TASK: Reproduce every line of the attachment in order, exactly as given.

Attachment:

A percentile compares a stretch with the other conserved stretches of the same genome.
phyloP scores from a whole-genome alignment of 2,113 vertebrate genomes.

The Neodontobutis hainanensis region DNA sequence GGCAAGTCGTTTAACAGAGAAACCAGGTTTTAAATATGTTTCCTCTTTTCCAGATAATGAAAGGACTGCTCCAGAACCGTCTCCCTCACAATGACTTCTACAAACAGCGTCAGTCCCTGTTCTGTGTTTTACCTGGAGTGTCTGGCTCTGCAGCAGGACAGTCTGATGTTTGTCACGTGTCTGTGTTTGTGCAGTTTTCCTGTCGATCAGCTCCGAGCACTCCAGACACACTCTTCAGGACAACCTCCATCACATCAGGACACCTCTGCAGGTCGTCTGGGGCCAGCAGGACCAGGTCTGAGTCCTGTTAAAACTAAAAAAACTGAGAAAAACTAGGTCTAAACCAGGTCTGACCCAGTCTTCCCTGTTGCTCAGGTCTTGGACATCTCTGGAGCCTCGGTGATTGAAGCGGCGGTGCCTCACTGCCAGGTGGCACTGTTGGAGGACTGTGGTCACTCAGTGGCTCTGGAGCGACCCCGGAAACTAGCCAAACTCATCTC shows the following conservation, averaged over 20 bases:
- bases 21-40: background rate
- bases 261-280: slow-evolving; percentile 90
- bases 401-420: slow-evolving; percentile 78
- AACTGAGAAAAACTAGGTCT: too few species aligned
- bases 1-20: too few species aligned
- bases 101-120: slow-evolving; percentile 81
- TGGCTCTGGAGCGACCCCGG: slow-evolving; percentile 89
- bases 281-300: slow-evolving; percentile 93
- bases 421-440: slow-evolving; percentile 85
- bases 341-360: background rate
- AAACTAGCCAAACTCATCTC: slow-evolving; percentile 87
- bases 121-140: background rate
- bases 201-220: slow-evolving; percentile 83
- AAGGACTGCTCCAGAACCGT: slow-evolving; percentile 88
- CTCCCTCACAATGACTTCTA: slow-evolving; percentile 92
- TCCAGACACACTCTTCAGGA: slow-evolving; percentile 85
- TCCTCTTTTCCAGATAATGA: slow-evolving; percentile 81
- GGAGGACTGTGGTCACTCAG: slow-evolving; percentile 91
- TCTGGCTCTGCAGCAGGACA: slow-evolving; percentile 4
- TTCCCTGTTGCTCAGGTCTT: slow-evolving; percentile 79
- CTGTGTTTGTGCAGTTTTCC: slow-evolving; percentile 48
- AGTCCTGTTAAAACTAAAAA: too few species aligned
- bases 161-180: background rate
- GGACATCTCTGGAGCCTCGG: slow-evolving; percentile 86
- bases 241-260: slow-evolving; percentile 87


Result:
A percentile compares a stretch with the other conserved stretches of the same genome.
phyloP scores from a whole-genome alignment of 2,113 vertebrate genomes.

The Neodontobutis hainanensis region DNA sequence GGCAAGTCGTTTAACAGAGAAACCAGGTTTTAAATATGTTTCCTCTTTTCCAGATAATGAAAGGACTGCTCCAGAACCGTCTCCCTCACAATGACTTCTACAAACAGCGTCAGTCCCTGTTCTGTGTTTTACCTGGAGTGTCTGGCTCTGCAGCAGGACAGTCTGATGTTTGTCACGTGTCTGTGTTTGTGCAGTTTTCCTGTCGATCAGCTCCGAGCACTCCAGACACACTCTTCAGGACAACCTCCATCACATCAGGACACCTCTGCAGGTCGTCTGGGGCCAGCAGGACCAGGTCTGAGTCCTGTTAAAACTAAAAAAACTGAGAAAAACTAGGTCTAAACCAGGTCTGACCCAGTCTTCCCTGTTGCTCAGGTCTTGGACATCTCTGGAGCCTCGGTGATTGAAGCGGCGGTGCCTCACTGCCAGGTGGCACTGTTGGAGGACTGTGGTCACTCAGTGGCTCTGGAGCGACCCCGGAAACTAGCCAAACTCATCTC shows the following conservation, averaged over 20 bases:
- bases 21-40: background rate
- bases 261-280: slow-evolving; percentile 90
- bases 401-420: slow-evolving; percentile 78
- AACTGAGAAAAACTAGGTCT: too few species aligned
- bases 1-20: too few species aligned
- bases 101-120: slow-evolving; percentile 81
- TGGCTCTGGAGCGACCCCGG: slow-evolving; percentile 89
- bases 281-300: slow-evolving; percentile 93
- bases 421-440: slow-evolving; percentile 85
- bases 341-360: background rate
- AAACTAGCCAAACTCATCTC: slow-evolving; percentile 87
- bases 121-140: background rate
- bases 201-220: slow-evolving; percentile 83
- AAGGACTGCTCCAGAACCGT: slow-evolving; percentile 88
- CTCCCTCACAATGACTTCTA: slow-evolving; percentile 92
- TCCAGACACACTCTTCAGGA: slow-evolving; percentile 85
- TCCTCTTTTCCAGATAATGA: slow-evolving; percentile 81
- GGAGGACTGTGGTCACTCAG: slow-evolving; percentile 91
- TCTGGCTCTGCAGCAGGACA: slow-evolving; percentile 4
- TTCCCTGTTGCTCAGGTCTT: slow-evolving; percentile 79
- CTGTGTTTGTGCAGTTTTCC: slow-evolving; percentile 48
- AGTCCTGTTAAAACTAAAAA: too few species aligned
- bases 161-180: background rate
- GGACATCTCTGGAGCCTCGG: slow-evolving; percentile 86
- bases 241-260: slow-evolving; percentile 87